Sub Saharan Africa is expected to record its first recession in 25 years, the World Bank has revealed.
According to the Breton Wood institution’s latest Africa’s Pulse, growth in Sub-Saharan Africa has been significantly impacted by the ongoing coronavirus outbreak and is forecast to fall sharply from 2.4% in 2019 to -2.1 to -5.1% in 2020.
The Africa’s Pulse is a bi-annual economic update for the Sub Saharan African region conducted by the World Bank.
The analysis shows that COVID-19 will cost the region between US$37 billion and US$79 billion in output losses for 2020 due to a combination of effects.
They include trade and value chain disruption, which impacts commodity exporters and countries with strong value chain participation; reduced foreign financing flows from remittances, tourism, foreign direct investment, foreign aid, combined with capital flight; and through direct impacts on health systems, and disruptions caused by containment measures and the public response.
While most countries in the region have been affected to different degrees by the pandemic, real gross domestic product growth is projected to fall sharply particularly in the region’s three largest economies – Nigeria, Angola, and South Africa— as a result of persistently weak growth and investment, the report emphasised.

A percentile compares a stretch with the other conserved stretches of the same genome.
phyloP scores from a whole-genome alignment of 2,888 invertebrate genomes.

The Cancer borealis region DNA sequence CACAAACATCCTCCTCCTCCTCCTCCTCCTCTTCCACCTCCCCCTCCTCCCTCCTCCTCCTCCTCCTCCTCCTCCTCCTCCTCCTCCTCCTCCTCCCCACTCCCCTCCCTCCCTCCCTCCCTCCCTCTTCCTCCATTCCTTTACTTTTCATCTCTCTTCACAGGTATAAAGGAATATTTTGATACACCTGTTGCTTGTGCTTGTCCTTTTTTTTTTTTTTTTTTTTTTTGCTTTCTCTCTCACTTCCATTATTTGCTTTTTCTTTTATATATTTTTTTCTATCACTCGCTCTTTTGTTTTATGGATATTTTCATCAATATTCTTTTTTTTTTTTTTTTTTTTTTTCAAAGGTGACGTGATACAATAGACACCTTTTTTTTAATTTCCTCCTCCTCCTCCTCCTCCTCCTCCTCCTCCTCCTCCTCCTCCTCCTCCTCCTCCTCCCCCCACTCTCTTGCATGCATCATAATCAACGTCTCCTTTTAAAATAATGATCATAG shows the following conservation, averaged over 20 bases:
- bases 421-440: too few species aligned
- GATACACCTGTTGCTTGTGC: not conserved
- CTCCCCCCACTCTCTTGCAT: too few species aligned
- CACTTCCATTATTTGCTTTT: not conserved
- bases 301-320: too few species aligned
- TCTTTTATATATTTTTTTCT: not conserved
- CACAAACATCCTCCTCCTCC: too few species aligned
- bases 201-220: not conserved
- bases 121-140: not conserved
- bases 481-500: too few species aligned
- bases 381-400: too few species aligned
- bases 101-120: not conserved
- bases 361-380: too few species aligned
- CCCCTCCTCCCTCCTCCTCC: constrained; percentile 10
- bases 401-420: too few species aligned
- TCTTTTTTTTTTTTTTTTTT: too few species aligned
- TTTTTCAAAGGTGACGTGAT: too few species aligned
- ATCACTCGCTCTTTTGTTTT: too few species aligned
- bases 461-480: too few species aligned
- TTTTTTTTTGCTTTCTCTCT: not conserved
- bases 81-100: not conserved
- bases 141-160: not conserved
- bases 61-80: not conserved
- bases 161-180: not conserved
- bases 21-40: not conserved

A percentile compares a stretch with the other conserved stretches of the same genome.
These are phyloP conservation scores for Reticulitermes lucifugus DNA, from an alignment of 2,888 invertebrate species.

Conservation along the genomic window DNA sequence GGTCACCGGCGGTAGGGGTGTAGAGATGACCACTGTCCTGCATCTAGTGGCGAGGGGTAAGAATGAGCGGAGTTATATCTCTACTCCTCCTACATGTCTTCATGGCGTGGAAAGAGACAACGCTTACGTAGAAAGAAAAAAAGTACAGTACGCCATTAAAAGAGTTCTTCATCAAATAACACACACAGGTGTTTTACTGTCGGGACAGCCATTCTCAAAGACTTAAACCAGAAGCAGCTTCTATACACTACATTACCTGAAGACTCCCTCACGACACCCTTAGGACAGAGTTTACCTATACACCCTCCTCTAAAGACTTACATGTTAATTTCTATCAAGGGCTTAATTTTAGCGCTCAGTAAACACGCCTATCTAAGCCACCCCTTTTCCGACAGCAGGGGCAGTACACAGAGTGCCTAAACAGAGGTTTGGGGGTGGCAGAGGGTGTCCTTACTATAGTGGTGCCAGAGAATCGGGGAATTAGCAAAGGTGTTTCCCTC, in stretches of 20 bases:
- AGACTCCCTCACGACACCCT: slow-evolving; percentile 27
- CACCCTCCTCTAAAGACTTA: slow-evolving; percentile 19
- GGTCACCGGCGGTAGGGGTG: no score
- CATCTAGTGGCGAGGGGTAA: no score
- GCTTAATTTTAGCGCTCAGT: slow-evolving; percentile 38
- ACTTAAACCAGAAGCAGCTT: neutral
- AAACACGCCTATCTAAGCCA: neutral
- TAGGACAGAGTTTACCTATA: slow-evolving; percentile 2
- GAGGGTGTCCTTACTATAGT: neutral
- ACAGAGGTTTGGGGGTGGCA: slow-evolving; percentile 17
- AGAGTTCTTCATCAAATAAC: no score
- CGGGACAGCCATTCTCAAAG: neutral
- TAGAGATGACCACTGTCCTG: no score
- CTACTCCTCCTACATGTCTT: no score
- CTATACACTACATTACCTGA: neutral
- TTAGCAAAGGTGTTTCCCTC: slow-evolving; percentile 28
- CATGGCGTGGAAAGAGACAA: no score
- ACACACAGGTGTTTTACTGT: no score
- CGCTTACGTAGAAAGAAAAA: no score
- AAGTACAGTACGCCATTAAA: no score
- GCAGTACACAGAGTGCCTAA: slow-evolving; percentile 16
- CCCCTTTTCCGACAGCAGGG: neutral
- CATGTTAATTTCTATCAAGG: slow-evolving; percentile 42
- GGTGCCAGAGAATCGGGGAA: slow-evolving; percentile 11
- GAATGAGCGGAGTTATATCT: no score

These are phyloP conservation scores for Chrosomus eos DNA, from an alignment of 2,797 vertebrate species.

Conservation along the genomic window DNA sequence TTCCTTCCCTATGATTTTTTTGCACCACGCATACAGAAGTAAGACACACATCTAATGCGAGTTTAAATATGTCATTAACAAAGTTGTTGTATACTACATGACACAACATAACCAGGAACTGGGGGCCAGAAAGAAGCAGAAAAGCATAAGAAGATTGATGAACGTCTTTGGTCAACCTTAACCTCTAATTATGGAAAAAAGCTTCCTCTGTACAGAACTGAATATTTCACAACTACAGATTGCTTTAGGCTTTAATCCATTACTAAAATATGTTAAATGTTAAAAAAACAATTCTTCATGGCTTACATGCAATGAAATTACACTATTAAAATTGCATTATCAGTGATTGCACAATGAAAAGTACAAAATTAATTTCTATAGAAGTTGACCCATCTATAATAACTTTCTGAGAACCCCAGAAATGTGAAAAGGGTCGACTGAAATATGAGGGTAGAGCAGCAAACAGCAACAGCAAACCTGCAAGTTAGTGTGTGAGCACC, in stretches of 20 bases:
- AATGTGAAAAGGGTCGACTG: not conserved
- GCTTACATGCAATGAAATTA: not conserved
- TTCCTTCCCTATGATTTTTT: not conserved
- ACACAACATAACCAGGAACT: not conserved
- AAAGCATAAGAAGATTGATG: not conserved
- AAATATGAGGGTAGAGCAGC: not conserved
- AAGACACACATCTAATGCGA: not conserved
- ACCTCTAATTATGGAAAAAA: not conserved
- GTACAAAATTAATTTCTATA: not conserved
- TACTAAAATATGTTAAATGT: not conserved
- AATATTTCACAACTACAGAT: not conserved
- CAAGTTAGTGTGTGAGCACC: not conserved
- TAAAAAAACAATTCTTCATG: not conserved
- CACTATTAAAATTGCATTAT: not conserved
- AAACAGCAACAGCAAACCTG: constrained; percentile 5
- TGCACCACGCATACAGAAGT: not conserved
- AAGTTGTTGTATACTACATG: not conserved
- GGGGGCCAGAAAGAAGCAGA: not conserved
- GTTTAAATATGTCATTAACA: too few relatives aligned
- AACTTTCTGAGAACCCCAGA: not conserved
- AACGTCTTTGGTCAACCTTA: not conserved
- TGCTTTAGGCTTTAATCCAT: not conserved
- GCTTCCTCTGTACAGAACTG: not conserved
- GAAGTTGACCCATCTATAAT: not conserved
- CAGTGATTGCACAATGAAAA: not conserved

In general, oil exporting-countries will also be hard-hit; while growth is also expected to weaken substantially in the two fastest growing areas—the West African Economic and Monetary Union and the East African Community—due to weak external demand, disruptions to supply chains and domestic production.
The region’s tourism sector is expected to contract sharply due to severe disruption to travel.
The COVID-19 crisis also has the potential to spark a food security crisis in Africa, with agricultural production potentially contracting between 2.6% in an optimistic scenario and up to 7% if there are trade blockages.
Food imports would decline substantially (as much as 25% or as little as 13%) due to a combination of higher transaction costs and reduced domestic demand.
“The COVID-19 pandemic is testing the limits of societies and economies across the world, and African countries are likely to be hit particularly hard,” said Hafez Ghanem, World Bank Vice President for Africa.
“We are rallying all possible resources to help countries meet people’s immediate health and survival needs while also safeguarding livelihoods and jobs in the longer term – including calling for a standstill on official bilateral debt service payments which would free up funds for strengthening health systems to deal with COVID 19 and save lives, social safety nets to save livelihoods and help workers who lose jobs, support to small and medium enterprises, and food security”, he explained.
The Pulse authors recommend that African policymakers focus on saving lives and protecting livelihoods by focusing on strengthening health systems and taking quick actions to minimize disruptions in food supply chains.
They also recommend implementing social protection programs, including cash transfers, food distribution and fee waivers, to support citizens, especially those working in the informal sector.